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Textile Integration for Wearable Energy Harvesting and ECG.
Keywords: Textile, Energy harvesting, ECG
The addition of sensors and electronics into a wearable package poses several key challenges including but not limited to size of the wearable device, long term durability and flexibility of the sensors and how to power said device whilst worn. Advances in flexible electronics integration on fabrics help to enable the integration of electronics into a wearable package. In this study, we investigate integration of a printed circuit board based main sensing system that is capable of collecting thermoelectric generated power and electrocardiogram (ECG) data. We also present our individual studies on each modules of the main acquisition system, which are thermal energy harvesting and heat sink design, flexible interconnect fabrication on fabrics and printed dry electrodes for ECG sensing. At higher level visualization, the main board interfaces with thermal energy harvesters and dry fabric based printed electrodes through our novel printed flexible interconnects. Combination of all modules creates a body-worn smart system when all modules are brought together. In thermal energy harvesting module, particular emphasis is placed on the use of energy harvesters to power the wearables. In this study, 16 small thermoelectric generators (TEGs) are integrated into a wearable package that is coupled with dry electrodes for electrocardiogram (ECG) sensing. The TEGs are connected in series on a flexible Pyralux® substrate that can then harvest usable amounts of power, up to 250 µW, from the surface of the skin via integration with a shirt or armband. The addition of a heat sink and heat spreader help maintain the temperature differential between the skin and ambient air, which allows the TEGs to provide consistent power to the wearable device. Stretchable interconnects are studied to route the harvested power to corresponding circuits and also connect individual TEG components. The stretchable interconnects on garment are made of thermoplastic polyurethane film, which is integrated on textiles via direct heat lamination. These flexible interconnects are much cheaper relative to the designs that are made of Kapton® film, and also present high flexibility due to their low Young’s modulus. Various trace designs, straight, zig-zag and meandering have been studied to determine the effect of strain on the interconnect resistance. The printed lines maintain their electrical conductivity even in 100% strain. Our last module is on Ag/AgCl printed dry electrodes, which are connected to main board through stretchable interconnects. In this study, we investigate the skin-electrode impedance and also effect of electrode form factor and on body placement on ECG signal quality. Overall, this study explores the corresponding challenges in each modules of our wearable system and presents integration techniques and challenges of the final main sensing board onto a garment based wearable platform.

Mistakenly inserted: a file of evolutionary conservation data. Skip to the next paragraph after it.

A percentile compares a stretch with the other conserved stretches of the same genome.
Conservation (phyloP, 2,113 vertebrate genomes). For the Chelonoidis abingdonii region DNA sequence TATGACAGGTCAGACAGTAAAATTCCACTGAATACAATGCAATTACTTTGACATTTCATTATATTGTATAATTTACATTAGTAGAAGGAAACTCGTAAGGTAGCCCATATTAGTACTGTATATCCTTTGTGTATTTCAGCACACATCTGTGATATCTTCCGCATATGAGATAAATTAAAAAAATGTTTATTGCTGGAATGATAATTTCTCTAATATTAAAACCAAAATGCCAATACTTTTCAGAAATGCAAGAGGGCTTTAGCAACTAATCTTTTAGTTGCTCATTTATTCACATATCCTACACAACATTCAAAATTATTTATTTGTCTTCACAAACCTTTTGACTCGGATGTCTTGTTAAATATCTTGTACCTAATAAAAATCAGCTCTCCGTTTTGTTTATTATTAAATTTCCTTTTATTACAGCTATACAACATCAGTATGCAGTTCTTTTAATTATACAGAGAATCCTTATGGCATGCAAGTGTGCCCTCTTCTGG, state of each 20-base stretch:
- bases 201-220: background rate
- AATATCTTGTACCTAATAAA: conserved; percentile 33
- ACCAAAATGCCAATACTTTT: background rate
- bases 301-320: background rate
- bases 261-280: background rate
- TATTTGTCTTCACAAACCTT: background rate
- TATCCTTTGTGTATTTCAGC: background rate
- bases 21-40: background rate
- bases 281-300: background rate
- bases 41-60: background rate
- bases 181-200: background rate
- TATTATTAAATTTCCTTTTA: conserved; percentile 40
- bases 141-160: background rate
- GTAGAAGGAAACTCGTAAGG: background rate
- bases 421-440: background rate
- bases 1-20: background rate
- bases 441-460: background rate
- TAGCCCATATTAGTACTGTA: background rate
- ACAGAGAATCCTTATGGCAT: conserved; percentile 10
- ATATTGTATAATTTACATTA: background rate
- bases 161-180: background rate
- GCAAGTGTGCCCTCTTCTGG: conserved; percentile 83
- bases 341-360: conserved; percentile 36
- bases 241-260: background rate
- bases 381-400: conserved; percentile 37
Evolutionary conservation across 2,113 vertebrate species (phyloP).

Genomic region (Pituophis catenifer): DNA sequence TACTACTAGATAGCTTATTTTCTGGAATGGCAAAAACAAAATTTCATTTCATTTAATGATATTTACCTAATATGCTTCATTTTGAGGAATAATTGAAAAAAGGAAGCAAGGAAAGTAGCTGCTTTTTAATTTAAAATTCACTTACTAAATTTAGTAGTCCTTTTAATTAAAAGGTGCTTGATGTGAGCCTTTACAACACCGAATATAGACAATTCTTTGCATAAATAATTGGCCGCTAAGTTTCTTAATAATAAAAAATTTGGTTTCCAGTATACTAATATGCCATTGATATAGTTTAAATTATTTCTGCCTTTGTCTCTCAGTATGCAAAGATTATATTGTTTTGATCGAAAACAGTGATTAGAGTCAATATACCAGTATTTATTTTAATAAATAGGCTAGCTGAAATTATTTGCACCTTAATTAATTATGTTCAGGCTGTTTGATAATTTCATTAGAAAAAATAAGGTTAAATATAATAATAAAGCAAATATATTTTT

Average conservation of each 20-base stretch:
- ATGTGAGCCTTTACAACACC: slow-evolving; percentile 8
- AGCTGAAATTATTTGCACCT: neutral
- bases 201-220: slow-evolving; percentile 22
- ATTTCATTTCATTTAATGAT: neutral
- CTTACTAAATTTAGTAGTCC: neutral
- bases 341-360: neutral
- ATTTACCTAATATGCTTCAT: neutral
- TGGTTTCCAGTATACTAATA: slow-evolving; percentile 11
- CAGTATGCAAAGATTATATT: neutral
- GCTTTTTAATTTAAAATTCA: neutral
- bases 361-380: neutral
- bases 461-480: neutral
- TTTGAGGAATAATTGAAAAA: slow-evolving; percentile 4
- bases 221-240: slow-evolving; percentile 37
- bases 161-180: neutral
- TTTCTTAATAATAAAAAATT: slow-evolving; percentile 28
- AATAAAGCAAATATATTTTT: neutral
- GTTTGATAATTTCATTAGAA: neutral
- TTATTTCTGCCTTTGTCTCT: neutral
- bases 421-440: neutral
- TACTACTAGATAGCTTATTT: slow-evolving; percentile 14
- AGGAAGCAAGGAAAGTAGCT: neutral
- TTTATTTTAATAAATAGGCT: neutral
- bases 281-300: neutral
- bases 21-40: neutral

Jesse S. Jur, Assistant Professor
North Carolina State University
Raleigh , NC

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